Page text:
A statement of claim or counterclaim in proceedings filed in the High Court (together with the relevant notice of proceeding or third party notice) which cannot be served in New Zealand may be served out of New Zealand without first seeking the leave of the Court in the following cases:
High Court Rules, r 6.27
– where the proceeding is brought in the High Court for the execution of the trusts of any written instrument of which the person to be served is a trustee and which ought to be executed according to the law of New Zealand; r 6.27(2)(f).
– where any person out of New Zealand is a necessary or proper party to a proceeding properly brought against some other person duly served or to be served within New Zealand; r 6.27(2)(h).
The rule permits a person sued in New Zealand to serve a counterclaim on the plaintiff at an address for service in New Zealand and on any necessary or proper parties to the counterclaim as counterclaim defendants outside New Zealand.
Where overseas defendants joined enter a protest to jurisdiction, the plaintiff is required to show a good arguable case that the overseas defendants are “necessary or proper parties”.
A defendant who resides out of the jurisdiction will not be lightly subjected to a local jurisdiction. The burden on the plaintiff is light and lower than the tests for striking out and summary judgment because refusing to exercise jurisdiction might determine the matter.
 However, there is no doubt that Jacobsen FT, as one of the Jacobsen group of companies, holding 12 “A” units in the QPAM Trust, will be a party affected by any decisions relating to the trust, or indeed its sole trustee QPAM. If it is not a party to these proceedings, it will not be bound by any decision. Therefore, one important unit holder might remain immune to the outcome of the litigation. If it refused to be bound by any decision in the litigation, there would have to be a further proceeding covering the same ground to obtain the same declaration against Jacobsen FT.
The rules do not permit proceedings commenced by originating application to be served outside New Zealand without the leave of the Court.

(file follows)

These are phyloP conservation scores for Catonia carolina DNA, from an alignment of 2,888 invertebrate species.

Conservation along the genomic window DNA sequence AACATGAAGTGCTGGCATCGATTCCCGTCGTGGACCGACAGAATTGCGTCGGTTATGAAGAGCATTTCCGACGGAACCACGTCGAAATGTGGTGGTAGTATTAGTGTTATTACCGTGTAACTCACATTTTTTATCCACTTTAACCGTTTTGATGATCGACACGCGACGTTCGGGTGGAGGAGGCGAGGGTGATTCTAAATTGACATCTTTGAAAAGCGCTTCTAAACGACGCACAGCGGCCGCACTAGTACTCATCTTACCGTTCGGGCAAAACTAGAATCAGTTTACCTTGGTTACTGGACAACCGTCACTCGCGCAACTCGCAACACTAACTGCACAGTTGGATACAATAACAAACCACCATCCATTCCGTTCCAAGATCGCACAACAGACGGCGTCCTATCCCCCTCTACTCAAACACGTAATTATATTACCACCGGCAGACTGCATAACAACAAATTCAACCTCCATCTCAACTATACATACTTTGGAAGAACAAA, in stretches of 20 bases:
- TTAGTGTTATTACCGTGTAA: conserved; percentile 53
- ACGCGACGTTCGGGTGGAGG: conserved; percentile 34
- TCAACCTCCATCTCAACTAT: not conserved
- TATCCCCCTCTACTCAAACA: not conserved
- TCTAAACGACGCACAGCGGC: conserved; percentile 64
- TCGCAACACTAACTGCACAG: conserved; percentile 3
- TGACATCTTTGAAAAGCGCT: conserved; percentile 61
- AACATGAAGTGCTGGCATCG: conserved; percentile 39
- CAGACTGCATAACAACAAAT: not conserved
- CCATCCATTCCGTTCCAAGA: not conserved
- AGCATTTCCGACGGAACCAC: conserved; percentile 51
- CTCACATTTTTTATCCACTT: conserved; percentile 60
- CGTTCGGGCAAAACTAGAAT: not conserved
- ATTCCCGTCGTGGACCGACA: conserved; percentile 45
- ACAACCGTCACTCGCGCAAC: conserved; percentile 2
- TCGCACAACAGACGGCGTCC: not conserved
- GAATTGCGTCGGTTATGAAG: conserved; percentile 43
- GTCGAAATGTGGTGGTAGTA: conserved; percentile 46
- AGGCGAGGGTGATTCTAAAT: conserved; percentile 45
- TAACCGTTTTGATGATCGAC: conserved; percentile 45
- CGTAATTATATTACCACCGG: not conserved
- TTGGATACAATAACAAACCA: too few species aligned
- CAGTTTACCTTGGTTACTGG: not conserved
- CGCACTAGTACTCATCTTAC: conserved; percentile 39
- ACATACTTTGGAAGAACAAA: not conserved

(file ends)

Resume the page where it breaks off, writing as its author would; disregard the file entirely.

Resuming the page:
HC r 6.27 When service is allowed without leave
(2) An originating document may be served out of New Zealand without leave in the following cases:
(h) when the person out of the jurisdiction is:
(i) a necessary or proper party to proceedings properly brought against another defendant served or to be served (whether within New Zealand or outside New Zealand under any other provision of these rules), and there is a real issue between the plaintiff and that defendant that the court ought to try: or
(ii) a defendant to a claim for contribution or indemnity in respect of a liability enforceable by proceedings in the court.
The plaintiff must have an arguable case which is pursued in good faith against the party served in New Zealand, and also against the person to be served outside New Zealand
A “good arguable case” is more than a serious question to be tried. The constituent elements of the test were stated as follows:
There are two stages in this inquiry. First, is there a serious or substantial legal question to be tried or argued on a particular cause or causes of action? Second, if so, has [the plaintiff] established a credible narrative or plausible factual basis for the legal question? At the second stage the touchstone is satisfaction that the claim is more than merely speculative ([Stone v Newman] at para 24). All relevant evidence and the pleadings are to be considered. If both questions are answered affirmatively, [the plaintiff’s] argument will be sufficiently strong to warrant the New Zealand Court accepting jurisdiction; its case will have a strong foundation. In that event, the Court’s inquiry should cease, and its scope should not widen into disputed questions of fact.
The question is whether, if a person had been within the jurisdiction, that person could have been properly sued together with the other defendant within the jurisdiction.
The High Court Rules,
(j) when the case “ arises under an enactment” and:
(iv) the enactment expressly confers jurisdiction on the court over persons outside New Zealand (in which case any requirements of the enactment relating to service must be complied with).
In Kuehne + Nagel International AG v Commerce Commission the Court held that, in relation to the first stage of the inquiry under r 6.29(1)(a) if there was a “good arguable case” that a claim fell wholly within r 6.27(2)(j)
6.28 When allowed with leave
(5) The court may grant an application for leave if the applicant establishes that—
(a) the claim has a real and substantial connection with New Zealand; and
(b) there is a serious issue to be tried on the merits; and
(c) New Zealand is the appropriate forum for the trial; and
(d) any other relevant circumstances support an assumption of jurisdiction.
A party served may enter an appearance limited to protesting the court’s jurisdiction. HC r 5.49 6.29 Court’s discretion whether to assume jurisdiction
(1) If service of process has been effected out of New Zealand without leave, and the court’s jurisdiction is protested under rule 5.49, the court must dismiss the proceeding unless the party effecting service establishes—